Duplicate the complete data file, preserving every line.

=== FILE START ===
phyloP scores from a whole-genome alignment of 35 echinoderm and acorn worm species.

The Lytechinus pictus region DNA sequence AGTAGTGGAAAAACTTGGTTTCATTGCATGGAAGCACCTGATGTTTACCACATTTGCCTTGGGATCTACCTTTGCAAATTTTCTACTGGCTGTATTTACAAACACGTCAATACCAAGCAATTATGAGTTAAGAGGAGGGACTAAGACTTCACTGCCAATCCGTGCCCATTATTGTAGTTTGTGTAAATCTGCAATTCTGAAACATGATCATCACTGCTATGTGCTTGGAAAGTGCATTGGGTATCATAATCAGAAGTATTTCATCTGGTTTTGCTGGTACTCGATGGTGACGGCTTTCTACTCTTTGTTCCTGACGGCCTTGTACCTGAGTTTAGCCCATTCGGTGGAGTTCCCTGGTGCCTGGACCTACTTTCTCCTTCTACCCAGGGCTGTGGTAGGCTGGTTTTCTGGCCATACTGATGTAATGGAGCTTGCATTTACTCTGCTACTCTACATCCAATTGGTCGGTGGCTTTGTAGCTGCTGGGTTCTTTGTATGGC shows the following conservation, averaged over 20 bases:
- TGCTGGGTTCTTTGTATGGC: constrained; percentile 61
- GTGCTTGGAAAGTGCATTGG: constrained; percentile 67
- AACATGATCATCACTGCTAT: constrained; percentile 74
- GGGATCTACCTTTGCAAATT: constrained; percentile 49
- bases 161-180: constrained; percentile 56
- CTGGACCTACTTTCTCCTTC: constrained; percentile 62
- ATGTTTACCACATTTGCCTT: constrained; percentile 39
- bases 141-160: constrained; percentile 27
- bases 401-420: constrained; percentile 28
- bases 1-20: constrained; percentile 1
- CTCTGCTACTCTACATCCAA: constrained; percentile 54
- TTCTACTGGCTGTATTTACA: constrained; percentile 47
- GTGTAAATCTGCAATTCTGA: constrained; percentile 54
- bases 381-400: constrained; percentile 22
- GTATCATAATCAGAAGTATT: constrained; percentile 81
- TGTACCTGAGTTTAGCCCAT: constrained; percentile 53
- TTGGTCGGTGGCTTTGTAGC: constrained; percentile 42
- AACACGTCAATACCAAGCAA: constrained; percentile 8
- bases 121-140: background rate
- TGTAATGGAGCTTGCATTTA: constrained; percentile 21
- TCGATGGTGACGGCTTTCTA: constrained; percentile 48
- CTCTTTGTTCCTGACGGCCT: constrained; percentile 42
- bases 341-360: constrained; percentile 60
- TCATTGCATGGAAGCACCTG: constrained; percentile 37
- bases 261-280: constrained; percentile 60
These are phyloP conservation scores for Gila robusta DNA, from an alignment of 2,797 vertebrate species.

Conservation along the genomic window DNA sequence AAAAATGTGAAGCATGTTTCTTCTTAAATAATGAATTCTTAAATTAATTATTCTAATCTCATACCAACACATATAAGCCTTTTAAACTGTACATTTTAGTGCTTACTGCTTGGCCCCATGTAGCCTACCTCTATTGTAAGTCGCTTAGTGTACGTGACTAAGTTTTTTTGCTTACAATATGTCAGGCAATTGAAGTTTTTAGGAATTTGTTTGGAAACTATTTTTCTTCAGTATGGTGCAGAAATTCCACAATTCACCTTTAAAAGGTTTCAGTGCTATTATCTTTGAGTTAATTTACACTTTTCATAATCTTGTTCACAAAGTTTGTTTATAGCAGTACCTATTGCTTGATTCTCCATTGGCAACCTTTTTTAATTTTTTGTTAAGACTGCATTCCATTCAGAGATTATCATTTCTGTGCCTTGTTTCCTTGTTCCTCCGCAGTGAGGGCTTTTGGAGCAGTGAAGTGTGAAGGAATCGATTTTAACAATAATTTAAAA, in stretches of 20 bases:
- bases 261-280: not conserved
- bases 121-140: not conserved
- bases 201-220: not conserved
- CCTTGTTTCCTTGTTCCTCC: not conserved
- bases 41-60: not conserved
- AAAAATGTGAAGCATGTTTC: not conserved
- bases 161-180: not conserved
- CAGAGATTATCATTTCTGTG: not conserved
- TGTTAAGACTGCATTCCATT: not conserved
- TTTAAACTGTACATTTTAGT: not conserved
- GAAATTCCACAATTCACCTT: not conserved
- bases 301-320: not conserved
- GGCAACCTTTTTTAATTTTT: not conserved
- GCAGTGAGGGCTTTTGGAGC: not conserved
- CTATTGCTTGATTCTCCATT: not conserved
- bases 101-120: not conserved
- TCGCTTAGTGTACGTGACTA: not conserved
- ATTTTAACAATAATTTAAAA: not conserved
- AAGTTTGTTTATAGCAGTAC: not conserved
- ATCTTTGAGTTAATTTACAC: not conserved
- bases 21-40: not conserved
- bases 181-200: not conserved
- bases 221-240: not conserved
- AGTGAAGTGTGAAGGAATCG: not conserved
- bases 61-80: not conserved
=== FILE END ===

phyloP scores from a whole-genome alignment of 35 echinoderm and acorn worm species.

The Lytechinus pictus region DNA sequence AGTAGTGGAAAAACTTGGTTTCATTGCATGGAAGCACCTGATGTTTACCACATTTGCCTTGGGATCTACCTTTGCAAATTTTCTACTGGCTGTATTTACAAACACGTCAATACCAAGCAATTATGAGTTAAGAGGAGGGACTAAGACTTCACTGCCAATCCGTGCCCATTATTGTAGTTTGTGTAAATCTGCAATTCTGAAACATGATCATCACTGCTATGTGCTTGGAAAGTGCATTGGGTATCATAATCAGAAGTATTTCATCTGGTTTTGCTGGTACTCGATGGTGACGGCTTTCTACTCTTTGTTCCTGACGGCCTTGTACCTGAGTTTAGCCCATTCGGTGGAGTTCCCTGGTGCCTGGACCTACTTTCTCCTTCTACCCAGGGCTGTGGTAGGCTGGTTTTCTGGCCATACTGATGTAATGGAGCTTGCATTTACTCTGCTACTCTACATCCAATTGGTCGGTGGCTTTGTAGCTGCTGGGTTCTTTGTATGGC shows the following conservation, averaged over 20 bases:
- TGCTGGGTTCTTTGTATGGC: constrained; percentile 61
- GTGCTTGGAAAGTGCATTGG: constrained; percentile 67
- AACATGATCATCACTGCTAT: constrained; percentile 74
- GGGATCTACCTTTGCAAATT: constrained; percentile 49
- bases 161-180: constrained; percentile 56
- CTGGACCTACTTTCTCCTTC: constrained; percentile 62
- ATGTTTACCACATTTGCCTT: constrained; percentile 39
- bases 141-160: constrained; percentile 27
- bases 401-420: constrained; percentile 28
- bases 1-20: constrained; percentile 1
- CTCTGCTACTCTACATCCAA: constrained; percentile 54
- TTCTACTGGCTGTATTTACA: constrained; percentile 47
- GTGTAAATCTGCAATTCTGA: constrained; percentile 54
- bases 381-400: constrained; percentile 22
- GTATCATAATCAGAAGTATT: constrained; percentile 81
- TGTACCTGAGTTTAGCCCAT: constrained; percentile 53
- TTGGTCGGTGGCTTTGTAGC: constrained; percentile 42
- AACACGTCAATACCAAGCAA: constrained; percentile 8
- bases 121-140: background rate
- TGTAATGGAGCTTGCATTTA: constrained; percentile 21
- TCGATGGTGACGGCTTTCTA: constrained; percentile 48
- CTCTTTGTTCCTGACGGCCT: constrained; percentile 42
- bases 341-360: constrained; percentile 60
- TCATTGCATGGAAGCACCTG: constrained; percentile 37
- bases 261-280: constrained; percentile 60
These are phyloP conservation scores for Gila robusta DNA, from an alignment of 2,797 vertebrate species.

Conservation along the genomic window DNA sequence AAAAATGTGAAGCATGTTTCTTCTTAAATAATGAATTCTTAAATTAATTATTCTAATCTCATACCAACACATATAAGCCTTTTAAACTGTACATTTTAGTGCTTACTGCTTGGCCCCATGTAGCCTACCTCTATTGTAAGTCGCTTAGTGTACGTGACTAAGTTTTTTTGCTTACAATATGTCAGGCAATTGAAGTTTTTAGGAATTTGTTTGGAAACTATTTTTCTTCAGTATGGTGCAGAAATTCCACAATTCACCTTTAAAAGGTTTCAGTGCTATTATCTTTGAGTTAATTTACACTTTTCATAATCTTGTTCACAAAGTTTGTTTATAGCAGTACCTATTGCTTGATTCTCCATTGGCAACCTTTTTTAATTTTTTGTTAAGACTGCATTCCATTCAGAGATTATCATTTCTGTGCCTTGTTTCCTTGTTCCTCCGCAGTGAGGGCTTTTGGAGCAGTGAAGTGTGAAGGAATCGATTTTAACAATAATTTAAAA, in stretches of 20 bases:
- bases 261-280: not conserved
- bases 121-140: not conserved
- bases 201-220: not conserved
- CCTTGTTTCCTTGTTCCTCC: not conserved
- bases 41-60: not conserved
- AAAAATGTGAAGCATGTTTC: not conserved
- bases 161-180: not conserved
- CAGAGATTATCATTTCTGTG: not conserved
- TGTTAAGACTGCATTCCATT: not conserved
- TTTAAACTGTACATTTTAGT: not conserved
- GAAATTCCACAATTCACCTT: not conserved
- bases 301-320: not conserved
- GGCAACCTTTTTTAATTTTT: not conserved
- GCAGTGAGGGCTTTTGGAGC: not conserved
- CTATTGCTTGATTCTCCATT: not conserved
- bases 101-120: not conserved
- TCGCTTAGTGTACGTGACTA: not conserved
- ATTTTAACAATAATTTAAAA: not conserved
- AAGTTTGTTTATAGCAGTAC: not conserved
- ATCTTTGAGTTAATTTACAC: not conserved
- bases 21-40: not conserved
- bases 181-200: not conserved
- bases 221-240: not conserved
- AGTGAAGTGTGAAGGAATCG: not conserved
- bases 61-80: not conserved